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Sunday, October 4, 2015

'Predatory Scholarly Publishing Practices' are Contaminating the STM Publishing Industry

For those of us who forgot, the STM publishing industry refers to the Scientific, Technical and Medical publishing field; generally encompassed within the academic journal genre.

I have long had an interest in the internal workings of the academic publishing field, due mainly to the enormous money making capabilities of the academic journal publishers and their shabby treatment of the researcher-authors (from whom they make their livelihood). Even to requiring the authors to pay an APC (article processing charge)! 

AND, mind you, the authors of academic research never receive a percentage of compensation based on article usage (for further research) or overall journal profit - even for a specified time. Talk about corralling intellectual knowledge into academic slave labor!

At any rate, tonights research article comes from Knowledge Speak, the daily intelligence resource for the STM Publishing industry and discusses 'a study conducted by researchers from Hanken School of Economics and published in the open access journal BMC Medicine, which sheds new light on the volume and market characteristics of so-called ‘predatory’ scholarly journal publishing.'

Key excerpts:

"The study shows the number of articles published in journals defined as such that have increased nearly eightfold since 2010. However, it concludes that the problem of ‘predatory journals’ is limited to a few countries where researchers are known to be placed under pressure to publish in international journals."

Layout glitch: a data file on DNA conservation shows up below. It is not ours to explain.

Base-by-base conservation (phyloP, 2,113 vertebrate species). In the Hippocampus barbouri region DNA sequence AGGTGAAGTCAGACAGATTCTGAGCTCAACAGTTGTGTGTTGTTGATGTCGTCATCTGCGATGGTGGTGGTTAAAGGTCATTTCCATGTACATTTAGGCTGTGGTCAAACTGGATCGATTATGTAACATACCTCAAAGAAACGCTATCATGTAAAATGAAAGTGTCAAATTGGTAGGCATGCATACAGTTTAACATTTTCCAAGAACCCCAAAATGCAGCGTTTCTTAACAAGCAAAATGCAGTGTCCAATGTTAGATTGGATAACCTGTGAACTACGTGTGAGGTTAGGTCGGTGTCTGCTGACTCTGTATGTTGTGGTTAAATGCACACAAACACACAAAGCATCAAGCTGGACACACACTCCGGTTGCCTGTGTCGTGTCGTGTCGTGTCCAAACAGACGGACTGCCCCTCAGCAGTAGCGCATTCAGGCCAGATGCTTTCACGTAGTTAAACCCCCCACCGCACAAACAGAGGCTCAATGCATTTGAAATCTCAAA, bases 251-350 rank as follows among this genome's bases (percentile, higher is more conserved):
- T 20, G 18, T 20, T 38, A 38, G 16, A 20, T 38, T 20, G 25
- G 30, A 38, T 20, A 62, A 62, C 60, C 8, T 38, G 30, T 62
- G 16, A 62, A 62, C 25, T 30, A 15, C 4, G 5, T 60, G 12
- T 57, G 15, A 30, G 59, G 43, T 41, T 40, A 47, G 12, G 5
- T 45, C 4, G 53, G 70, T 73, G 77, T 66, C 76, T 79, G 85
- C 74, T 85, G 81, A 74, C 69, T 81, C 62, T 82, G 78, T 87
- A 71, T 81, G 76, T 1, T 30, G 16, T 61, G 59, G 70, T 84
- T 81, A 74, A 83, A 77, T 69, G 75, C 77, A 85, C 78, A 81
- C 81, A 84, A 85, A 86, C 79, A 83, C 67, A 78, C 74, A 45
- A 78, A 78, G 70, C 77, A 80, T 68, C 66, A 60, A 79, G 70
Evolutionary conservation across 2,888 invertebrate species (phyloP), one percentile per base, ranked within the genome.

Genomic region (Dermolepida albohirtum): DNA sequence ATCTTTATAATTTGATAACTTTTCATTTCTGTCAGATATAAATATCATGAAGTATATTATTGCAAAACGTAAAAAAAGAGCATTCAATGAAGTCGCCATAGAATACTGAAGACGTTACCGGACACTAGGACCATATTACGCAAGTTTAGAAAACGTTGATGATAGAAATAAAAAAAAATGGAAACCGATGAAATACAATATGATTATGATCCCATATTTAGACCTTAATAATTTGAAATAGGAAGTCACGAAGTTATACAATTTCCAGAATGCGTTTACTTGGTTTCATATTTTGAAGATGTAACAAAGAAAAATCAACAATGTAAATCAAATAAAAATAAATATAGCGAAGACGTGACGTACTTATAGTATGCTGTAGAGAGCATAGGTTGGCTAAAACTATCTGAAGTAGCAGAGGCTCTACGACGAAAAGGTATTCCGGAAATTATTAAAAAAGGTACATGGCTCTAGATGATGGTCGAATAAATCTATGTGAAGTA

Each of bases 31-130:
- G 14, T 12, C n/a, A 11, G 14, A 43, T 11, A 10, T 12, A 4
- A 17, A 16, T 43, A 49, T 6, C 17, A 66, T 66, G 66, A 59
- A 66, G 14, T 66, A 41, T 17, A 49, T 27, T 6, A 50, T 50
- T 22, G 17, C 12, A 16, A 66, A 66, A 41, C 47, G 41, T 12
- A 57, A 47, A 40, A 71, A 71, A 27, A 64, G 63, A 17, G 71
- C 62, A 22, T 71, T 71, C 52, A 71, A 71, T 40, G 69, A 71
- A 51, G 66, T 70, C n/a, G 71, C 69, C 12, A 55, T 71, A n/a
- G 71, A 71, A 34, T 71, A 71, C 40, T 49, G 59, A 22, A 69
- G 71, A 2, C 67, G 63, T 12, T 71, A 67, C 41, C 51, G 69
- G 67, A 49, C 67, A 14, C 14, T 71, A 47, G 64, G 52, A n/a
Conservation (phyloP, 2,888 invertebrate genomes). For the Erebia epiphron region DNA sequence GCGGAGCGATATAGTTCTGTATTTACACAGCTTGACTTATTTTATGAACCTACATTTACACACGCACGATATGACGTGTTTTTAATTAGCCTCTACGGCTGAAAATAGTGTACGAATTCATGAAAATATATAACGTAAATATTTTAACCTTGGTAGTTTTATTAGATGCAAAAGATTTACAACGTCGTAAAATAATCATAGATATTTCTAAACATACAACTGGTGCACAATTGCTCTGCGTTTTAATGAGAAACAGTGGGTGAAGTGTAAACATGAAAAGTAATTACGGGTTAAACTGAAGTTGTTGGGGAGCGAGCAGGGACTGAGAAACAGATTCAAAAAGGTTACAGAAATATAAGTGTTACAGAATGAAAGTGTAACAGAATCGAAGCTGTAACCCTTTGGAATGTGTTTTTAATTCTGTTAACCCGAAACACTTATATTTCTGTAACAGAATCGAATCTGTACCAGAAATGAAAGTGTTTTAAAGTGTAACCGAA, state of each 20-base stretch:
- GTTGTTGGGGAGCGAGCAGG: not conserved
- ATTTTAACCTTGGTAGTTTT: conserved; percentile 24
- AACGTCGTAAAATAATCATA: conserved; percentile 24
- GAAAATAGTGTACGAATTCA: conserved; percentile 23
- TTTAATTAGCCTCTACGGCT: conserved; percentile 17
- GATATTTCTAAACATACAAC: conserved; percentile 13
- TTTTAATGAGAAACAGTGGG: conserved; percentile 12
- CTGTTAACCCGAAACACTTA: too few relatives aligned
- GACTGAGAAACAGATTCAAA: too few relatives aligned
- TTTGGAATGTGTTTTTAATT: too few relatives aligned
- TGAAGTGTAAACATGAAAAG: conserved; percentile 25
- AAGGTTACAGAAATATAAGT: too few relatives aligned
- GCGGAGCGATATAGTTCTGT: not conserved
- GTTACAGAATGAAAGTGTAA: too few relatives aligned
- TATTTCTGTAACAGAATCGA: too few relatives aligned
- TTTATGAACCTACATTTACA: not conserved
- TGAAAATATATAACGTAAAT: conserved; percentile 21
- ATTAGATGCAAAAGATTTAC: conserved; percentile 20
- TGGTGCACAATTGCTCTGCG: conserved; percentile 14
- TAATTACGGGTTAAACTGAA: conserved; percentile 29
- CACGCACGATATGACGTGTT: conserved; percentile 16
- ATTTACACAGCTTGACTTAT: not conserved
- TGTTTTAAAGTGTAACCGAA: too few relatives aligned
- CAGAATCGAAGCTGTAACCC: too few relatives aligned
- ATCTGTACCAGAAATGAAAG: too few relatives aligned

"The success of open access publishing, which has seen enormous growth in the last 15 years, has also seen the unwelcome development of what has become known as ‘predatory’ journals. These are APC-charging journals, which publish articles rapidly without proper peer review."

"In the past few years, there have been investigations or journalistic stings into ‘predatory’ publishing but very few systematic research studies. To address this, an empirical investigation was undertaken, which took as its starting point Beall’s List. Beall’s List is a blacklist of over 600 ‘predatory’ publishers and 400 individual journals compiled by the librarian Jeffery Beall based on a number of criteria that he believes reveal the true nature of such journals, for instance obscuring where the journal is operating from, faked editorial boards, and marketing unrealistically low delays from submission to publishing. The researchers utilized this list as the basis for their study, as it is currently the most widely known list available."

Read the rest of this insightful article: New study reveals characteristics of the ‘predatory’ scholarly publishing market 


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